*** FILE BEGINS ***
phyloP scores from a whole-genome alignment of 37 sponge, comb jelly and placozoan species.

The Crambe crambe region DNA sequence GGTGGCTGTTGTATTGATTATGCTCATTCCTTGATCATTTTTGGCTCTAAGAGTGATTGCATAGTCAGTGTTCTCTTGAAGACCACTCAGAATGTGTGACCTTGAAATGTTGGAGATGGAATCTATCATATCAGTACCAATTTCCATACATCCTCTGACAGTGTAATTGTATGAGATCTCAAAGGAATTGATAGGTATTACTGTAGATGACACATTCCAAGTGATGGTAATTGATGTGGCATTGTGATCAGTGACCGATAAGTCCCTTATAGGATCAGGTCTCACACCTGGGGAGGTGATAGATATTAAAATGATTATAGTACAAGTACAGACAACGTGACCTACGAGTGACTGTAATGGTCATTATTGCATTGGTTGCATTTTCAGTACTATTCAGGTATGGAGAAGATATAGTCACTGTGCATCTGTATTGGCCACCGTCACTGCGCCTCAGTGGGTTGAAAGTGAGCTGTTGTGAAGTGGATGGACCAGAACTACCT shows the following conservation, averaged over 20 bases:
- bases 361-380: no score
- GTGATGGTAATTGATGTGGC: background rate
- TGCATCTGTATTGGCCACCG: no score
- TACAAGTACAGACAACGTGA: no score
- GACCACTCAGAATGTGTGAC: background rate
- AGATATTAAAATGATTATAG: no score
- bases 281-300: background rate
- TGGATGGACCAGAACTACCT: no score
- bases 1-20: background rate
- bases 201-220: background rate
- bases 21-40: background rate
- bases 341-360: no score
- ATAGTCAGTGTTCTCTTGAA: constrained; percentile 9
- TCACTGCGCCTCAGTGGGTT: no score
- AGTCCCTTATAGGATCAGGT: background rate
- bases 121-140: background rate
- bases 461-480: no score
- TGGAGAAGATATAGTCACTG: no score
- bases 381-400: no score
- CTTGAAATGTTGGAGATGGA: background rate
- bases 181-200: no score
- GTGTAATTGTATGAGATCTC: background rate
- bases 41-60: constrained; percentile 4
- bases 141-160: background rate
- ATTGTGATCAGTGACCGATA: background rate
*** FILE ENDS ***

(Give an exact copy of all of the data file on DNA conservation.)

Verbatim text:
phyloP scores from a whole-genome alignment of 37 sponge, comb jelly and placozoan species.

The Crambe crambe region DNA sequence GGTGGCTGTTGTATTGATTATGCTCATTCCTTGATCATTTTTGGCTCTAAGAGTGATTGCATAGTCAGTGTTCTCTTGAAGACCACTCAGAATGTGTGACCTTGAAATGTTGGAGATGGAATCTATCATATCAGTACCAATTTCCATACATCCTCTGACAGTGTAATTGTATGAGATCTCAAAGGAATTGATAGGTATTACTGTAGATGACACATTCCAAGTGATGGTAATTGATGTGGCATTGTGATCAGTGACCGATAAGTCCCTTATAGGATCAGGTCTCACACCTGGGGAGGTGATAGATATTAAAATGATTATAGTACAAGTACAGACAACGTGACCTACGAGTGACTGTAATGGTCATTATTGCATTGGTTGCATTTTCAGTACTATTCAGGTATGGAGAAGATATAGTCACTGTGCATCTGTATTGGCCACCGTCACTGCGCCTCAGTGGGTTGAAAGTGAGCTGTTGTGAAGTGGATGGACCAGAACTACCT shows the following conservation, averaged over 20 bases:
- bases 361-380: no score
- GTGATGGTAATTGATGTGGC: background rate
- TGCATCTGTATTGGCCACCG: no score
- TACAAGTACAGACAACGTGA: no score
- GACCACTCAGAATGTGTGAC: background rate
- AGATATTAAAATGATTATAG: no score
- bases 281-300: background rate
- TGGATGGACCAGAACTACCT: no score
- bases 1-20: background rate
- bases 201-220: background rate
- bases 21-40: background rate
- bases 341-360: no score
- ATAGTCAGTGTTCTCTTGAA: constrained; percentile 9
- TCACTGCGCCTCAGTGGGTT: no score
- AGTCCCTTATAGGATCAGGT: background rate
- bases 121-140: background rate
- bases 461-480: no score
- TGGAGAAGATATAGTCACTG: no score
- bases 381-400: no score
- CTTGAAATGTTGGAGATGGA: background rate
- bases 181-200: no score
- GTGTAATTGTATGAGATCTC: background rate
- bases 41-60: constrained; percentile 4
- bases 141-160: background rate
- ATTGTGATCAGTGACCGATA: background rate